Kiss the Girls (1997)
I recently re-watched Alex Cross, the 2012 movie based upon author James Patterson's character. My opinion on the movie has not changed and I still consider it to be a cinematic misfire. The main flaw being trying to take a cerebral character away from the procedural nature of their work and retrofit them into a modern action movie. It simply doesn't work and subsequently the film studio failed to reboot the franchise. However, because Cross himself is such an interesting creation, being a former FBI agent and psychologist, I thought I would take a look at the two previous movie adaptations starring Morgan Freeman. The first of which, Kiss the Girls (1997) I review here. The latter, Along Came A Spider (2001) I will write about in a separate post.
Kiss the Girls is cut from the same cloth as other cat and mouse style serial killer dramas. Unlike The Silence of the Lambs and Se7en, it is quite low key and avoids the more sensational aspects of the plot. Murders take place off screen and the ubiquitous mortuary scenes are avoided. This works strongly in the films favour allowing the narrative to focus on Dr. Alex Cross (Morgan Freeman), his methods and his nature. Freeman brings a very humane quality to the character and fits the role comfortably. The emphasis in this movie is on his investigation skills and mental processes. He's also a skilled politician and knows how to handle people and when to take risks.
The plot focuses on a serial abductor who is "collecting" beautiful and talented women. When his niece is taken, Cross decides to head down to North Carolina and lend a hand to the local Police. A major break occurs in the case when the latest kidnap victim, intern Doctor Kate McTiernan (Ashley Judd), escapes from captivity. It soon becomes apparent that the kidnapper, known as Casanova, may well be working in conjunction with a similar West Coast predator called the Gentleman Caller. Will the pursuit of either serial killers lead back to where the adducted women are held?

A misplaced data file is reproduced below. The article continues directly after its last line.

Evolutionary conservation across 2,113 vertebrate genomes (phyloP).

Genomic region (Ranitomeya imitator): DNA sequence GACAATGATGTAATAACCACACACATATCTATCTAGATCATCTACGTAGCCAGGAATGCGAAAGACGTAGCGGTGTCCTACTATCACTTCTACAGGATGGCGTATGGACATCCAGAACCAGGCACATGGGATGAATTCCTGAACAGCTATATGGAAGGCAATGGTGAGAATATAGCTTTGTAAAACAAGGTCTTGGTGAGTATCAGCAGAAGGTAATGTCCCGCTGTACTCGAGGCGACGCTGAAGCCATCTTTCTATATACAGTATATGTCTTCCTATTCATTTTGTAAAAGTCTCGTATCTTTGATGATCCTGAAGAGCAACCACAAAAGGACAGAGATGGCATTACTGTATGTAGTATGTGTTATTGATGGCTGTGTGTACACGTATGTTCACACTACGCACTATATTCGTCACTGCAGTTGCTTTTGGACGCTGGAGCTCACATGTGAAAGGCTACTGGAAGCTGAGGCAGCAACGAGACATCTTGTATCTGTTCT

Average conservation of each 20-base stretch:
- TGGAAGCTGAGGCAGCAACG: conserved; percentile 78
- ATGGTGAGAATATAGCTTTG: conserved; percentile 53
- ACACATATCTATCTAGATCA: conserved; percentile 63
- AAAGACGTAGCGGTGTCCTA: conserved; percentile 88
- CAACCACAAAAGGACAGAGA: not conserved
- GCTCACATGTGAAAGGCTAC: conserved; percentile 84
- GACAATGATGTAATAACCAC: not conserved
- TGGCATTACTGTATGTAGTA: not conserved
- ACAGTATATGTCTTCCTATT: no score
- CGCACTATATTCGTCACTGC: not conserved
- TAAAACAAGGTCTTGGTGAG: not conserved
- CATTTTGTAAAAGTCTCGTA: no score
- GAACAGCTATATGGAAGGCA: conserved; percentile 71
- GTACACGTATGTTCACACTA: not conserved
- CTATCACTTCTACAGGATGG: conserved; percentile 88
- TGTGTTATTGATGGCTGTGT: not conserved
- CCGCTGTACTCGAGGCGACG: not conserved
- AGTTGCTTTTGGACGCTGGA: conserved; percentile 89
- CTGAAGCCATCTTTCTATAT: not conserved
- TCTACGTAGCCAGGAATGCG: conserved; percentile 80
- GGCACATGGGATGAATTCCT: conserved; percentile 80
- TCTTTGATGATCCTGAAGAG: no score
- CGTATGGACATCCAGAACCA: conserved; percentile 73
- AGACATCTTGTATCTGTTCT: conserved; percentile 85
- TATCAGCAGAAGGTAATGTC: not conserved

The main strength of Kiss the Girls lies in the dynamic between Cross and McTiernan. There is a strong rapport between the two as they mutually support each other. McTiernan needs Cross so that she can rise above her perceived victim status. Cross needs McTiernan so he can find and save his niece. The movie also explores the practical detective work that is done in solving the case, rather than relying on doors being kicked down and suspects being beaten senseless. It is unfortunate that the one weak link in the film's plot chain is the character of Casanova. Although a satisfactory conclusion is arrived at, it would have been nice to have learned more about his past, his collaboration with the Gentleman Caller and his exact motivations.
Kiss the Girls is an interesting first attempt at bring Alex Cross to the big screen. It handles a very troubling subject with a degree of skill and director Gary Fleder is to be applauded for not lapsing into sensationalism. It is interesting to see that special make-up effects artist Steve Johnson is credited although very little of his work makes it into the final cut of the movie. It is also rewarding to see a different take on the savant detective. Overall the movie is a cut above the average, due to performances, solid script and directorial focus. It is also content to be about detection and solving crimes, rather than crossover needlessly into other genres.